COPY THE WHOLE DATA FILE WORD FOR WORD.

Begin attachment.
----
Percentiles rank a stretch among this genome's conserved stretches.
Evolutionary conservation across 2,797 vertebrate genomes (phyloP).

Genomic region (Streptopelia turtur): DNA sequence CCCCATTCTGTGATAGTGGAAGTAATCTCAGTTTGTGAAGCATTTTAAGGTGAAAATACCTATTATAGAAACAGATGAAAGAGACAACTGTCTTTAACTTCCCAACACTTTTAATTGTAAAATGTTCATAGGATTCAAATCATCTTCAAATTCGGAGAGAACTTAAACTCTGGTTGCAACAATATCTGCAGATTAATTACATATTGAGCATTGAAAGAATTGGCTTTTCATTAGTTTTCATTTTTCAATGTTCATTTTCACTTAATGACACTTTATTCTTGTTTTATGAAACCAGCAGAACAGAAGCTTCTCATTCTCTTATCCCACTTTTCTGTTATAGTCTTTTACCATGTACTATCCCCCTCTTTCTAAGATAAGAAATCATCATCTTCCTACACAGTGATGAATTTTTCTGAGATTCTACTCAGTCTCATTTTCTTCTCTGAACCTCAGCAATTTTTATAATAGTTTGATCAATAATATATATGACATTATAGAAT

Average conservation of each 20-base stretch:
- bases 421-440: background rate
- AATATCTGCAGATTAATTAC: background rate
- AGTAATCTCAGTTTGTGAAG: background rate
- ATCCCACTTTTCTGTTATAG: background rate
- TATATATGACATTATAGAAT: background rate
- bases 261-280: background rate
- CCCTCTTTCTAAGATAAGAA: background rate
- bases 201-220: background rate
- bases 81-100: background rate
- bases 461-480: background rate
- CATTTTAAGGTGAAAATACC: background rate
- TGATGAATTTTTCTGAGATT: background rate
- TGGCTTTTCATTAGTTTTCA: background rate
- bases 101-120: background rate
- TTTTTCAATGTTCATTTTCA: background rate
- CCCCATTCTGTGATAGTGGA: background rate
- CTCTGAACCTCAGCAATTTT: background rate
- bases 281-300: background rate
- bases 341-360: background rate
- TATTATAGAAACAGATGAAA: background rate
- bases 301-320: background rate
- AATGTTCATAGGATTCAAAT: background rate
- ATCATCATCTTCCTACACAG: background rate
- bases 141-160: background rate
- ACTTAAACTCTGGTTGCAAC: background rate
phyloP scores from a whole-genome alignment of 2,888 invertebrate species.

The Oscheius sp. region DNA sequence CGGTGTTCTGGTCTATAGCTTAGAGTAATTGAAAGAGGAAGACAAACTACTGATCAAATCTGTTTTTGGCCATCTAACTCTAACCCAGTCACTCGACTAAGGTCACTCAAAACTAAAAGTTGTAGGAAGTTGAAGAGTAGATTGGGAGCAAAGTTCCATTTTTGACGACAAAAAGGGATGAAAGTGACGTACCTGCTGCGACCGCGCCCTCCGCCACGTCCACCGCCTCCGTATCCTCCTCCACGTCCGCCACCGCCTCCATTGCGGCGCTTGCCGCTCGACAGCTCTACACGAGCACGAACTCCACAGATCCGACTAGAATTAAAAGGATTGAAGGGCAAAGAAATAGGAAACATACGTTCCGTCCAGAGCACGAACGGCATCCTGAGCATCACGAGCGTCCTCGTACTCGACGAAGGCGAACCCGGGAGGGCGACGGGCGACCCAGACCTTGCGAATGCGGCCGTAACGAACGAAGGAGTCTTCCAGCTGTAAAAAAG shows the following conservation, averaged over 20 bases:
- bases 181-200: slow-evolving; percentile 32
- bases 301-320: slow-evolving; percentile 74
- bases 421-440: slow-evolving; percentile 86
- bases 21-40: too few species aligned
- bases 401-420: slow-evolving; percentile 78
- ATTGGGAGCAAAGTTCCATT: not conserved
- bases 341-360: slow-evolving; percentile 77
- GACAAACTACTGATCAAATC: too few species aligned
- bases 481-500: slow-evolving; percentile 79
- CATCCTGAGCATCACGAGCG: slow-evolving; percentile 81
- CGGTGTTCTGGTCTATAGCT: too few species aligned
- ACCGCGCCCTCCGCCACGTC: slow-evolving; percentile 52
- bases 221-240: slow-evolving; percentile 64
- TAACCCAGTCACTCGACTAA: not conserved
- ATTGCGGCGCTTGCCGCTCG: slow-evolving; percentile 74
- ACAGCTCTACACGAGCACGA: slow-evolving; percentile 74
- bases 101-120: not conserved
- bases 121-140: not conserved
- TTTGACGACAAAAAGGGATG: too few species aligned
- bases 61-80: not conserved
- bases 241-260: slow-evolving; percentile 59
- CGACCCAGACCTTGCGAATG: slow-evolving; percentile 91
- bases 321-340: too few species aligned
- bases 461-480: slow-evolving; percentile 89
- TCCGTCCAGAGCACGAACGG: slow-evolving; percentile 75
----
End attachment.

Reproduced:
Percentiles rank a stretch among this genome's conserved stretches.
Evolutionary conservation across 2,797 vertebrate genomes (phyloP).

Genomic region (Streptopelia turtur): DNA sequence CCCCATTCTGTGATAGTGGAAGTAATCTCAGTTTGTGAAGCATTTTAAGGTGAAAATACCTATTATAGAAACAGATGAAAGAGACAACTGTCTTTAACTTCCCAACACTTTTAATTGTAAAATGTTCATAGGATTCAAATCATCTTCAAATTCGGAGAGAACTTAAACTCTGGTTGCAACAATATCTGCAGATTAATTACATATTGAGCATTGAAAGAATTGGCTTTTCATTAGTTTTCATTTTTCAATGTTCATTTTCACTTAATGACACTTTATTCTTGTTTTATGAAACCAGCAGAACAGAAGCTTCTCATTCTCTTATCCCACTTTTCTGTTATAGTCTTTTACCATGTACTATCCCCCTCTTTCTAAGATAAGAAATCATCATCTTCCTACACAGTGATGAATTTTTCTGAGATTCTACTCAGTCTCATTTTCTTCTCTGAACCTCAGCAATTTTTATAATAGTTTGATCAATAATATATATGACATTATAGAAT

Average conservation of each 20-base stretch:
- bases 421-440: background rate
- AATATCTGCAGATTAATTAC: background rate
- AGTAATCTCAGTTTGTGAAG: background rate
- ATCCCACTTTTCTGTTATAG: background rate
- TATATATGACATTATAGAAT: background rate
- bases 261-280: background rate
- CCCTCTTTCTAAGATAAGAA: background rate
- bases 201-220: background rate
- bases 81-100: background rate
- bases 461-480: background rate
- CATTTTAAGGTGAAAATACC: background rate
- TGATGAATTTTTCTGAGATT: background rate
- TGGCTTTTCATTAGTTTTCA: background rate
- bases 101-120: background rate
- TTTTTCAATGTTCATTTTCA: background rate
- CCCCATTCTGTGATAGTGGA: background rate
- CTCTGAACCTCAGCAATTTT: background rate
- bases 281-300: background rate
- bases 341-360: background rate
- TATTATAGAAACAGATGAAA: background rate
- bases 301-320: background rate
- AATGTTCATAGGATTCAAAT: background rate
- ATCATCATCTTCCTACACAG: background rate
- bases 141-160: background rate
- ACTTAAACTCTGGTTGCAAC: background rate
phyloP scores from a whole-genome alignment of 2,888 invertebrate species.

The Oscheius sp. region DNA sequence CGGTGTTCTGGTCTATAGCTTAGAGTAATTGAAAGAGGAAGACAAACTACTGATCAAATCTGTTTTTGGCCATCTAACTCTAACCCAGTCACTCGACTAAGGTCACTCAAAACTAAAAGTTGTAGGAAGTTGAAGAGTAGATTGGGAGCAAAGTTCCATTTTTGACGACAAAAAGGGATGAAAGTGACGTACCTGCTGCGACCGCGCCCTCCGCCACGTCCACCGCCTCCGTATCCTCCTCCACGTCCGCCACCGCCTCCATTGCGGCGCTTGCCGCTCGACAGCTCTACACGAGCACGAACTCCACAGATCCGACTAGAATTAAAAGGATTGAAGGGCAAAGAAATAGGAAACATACGTTCCGTCCAGAGCACGAACGGCATCCTGAGCATCACGAGCGTCCTCGTACTCGACGAAGGCGAACCCGGGAGGGCGACGGGCGACCCAGACCTTGCGAATGCGGCCGTAACGAACGAAGGAGTCTTCCAGCTGTAAAAAAG shows the following conservation, averaged over 20 bases:
- bases 181-200: slow-evolving; percentile 32
- bases 301-320: slow-evolving; percentile 74
- bases 421-440: slow-evolving; percentile 86
- bases 21-40: too few species aligned
- bases 401-420: slow-evolving; percentile 78
- ATTGGGAGCAAAGTTCCATT: not conserved
- bases 341-360: slow-evolving; percentile 77
- GACAAACTACTGATCAAATC: too few species aligned
- bases 481-500: slow-evolving; percentile 79
- CATCCTGAGCATCACGAGCG: slow-evolving; percentile 81
- CGGTGTTCTGGTCTATAGCT: too few species aligned
- ACCGCGCCCTCCGCCACGTC: slow-evolving; percentile 52
- bases 221-240: slow-evolving; percentile 64
- TAACCCAGTCACTCGACTAA: not conserved
- ATTGCGGCGCTTGCCGCTCG: slow-evolving; percentile 74
- ACAGCTCTACACGAGCACGA: slow-evolving; percentile 74
- bases 101-120: not conserved
- bases 121-140: not conserved
- TTTGACGACAAAAAGGGATG: too few species aligned
- bases 61-80: not conserved
- bases 241-260: slow-evolving; percentile 59
- CGACCCAGACCTTGCGAATG: slow-evolving; percentile 91
- bases 321-340: too few species aligned
- bases 461-480: slow-evolving; percentile 89
- TCCGTCCAGAGCACGAACGG: slow-evolving; percentile 75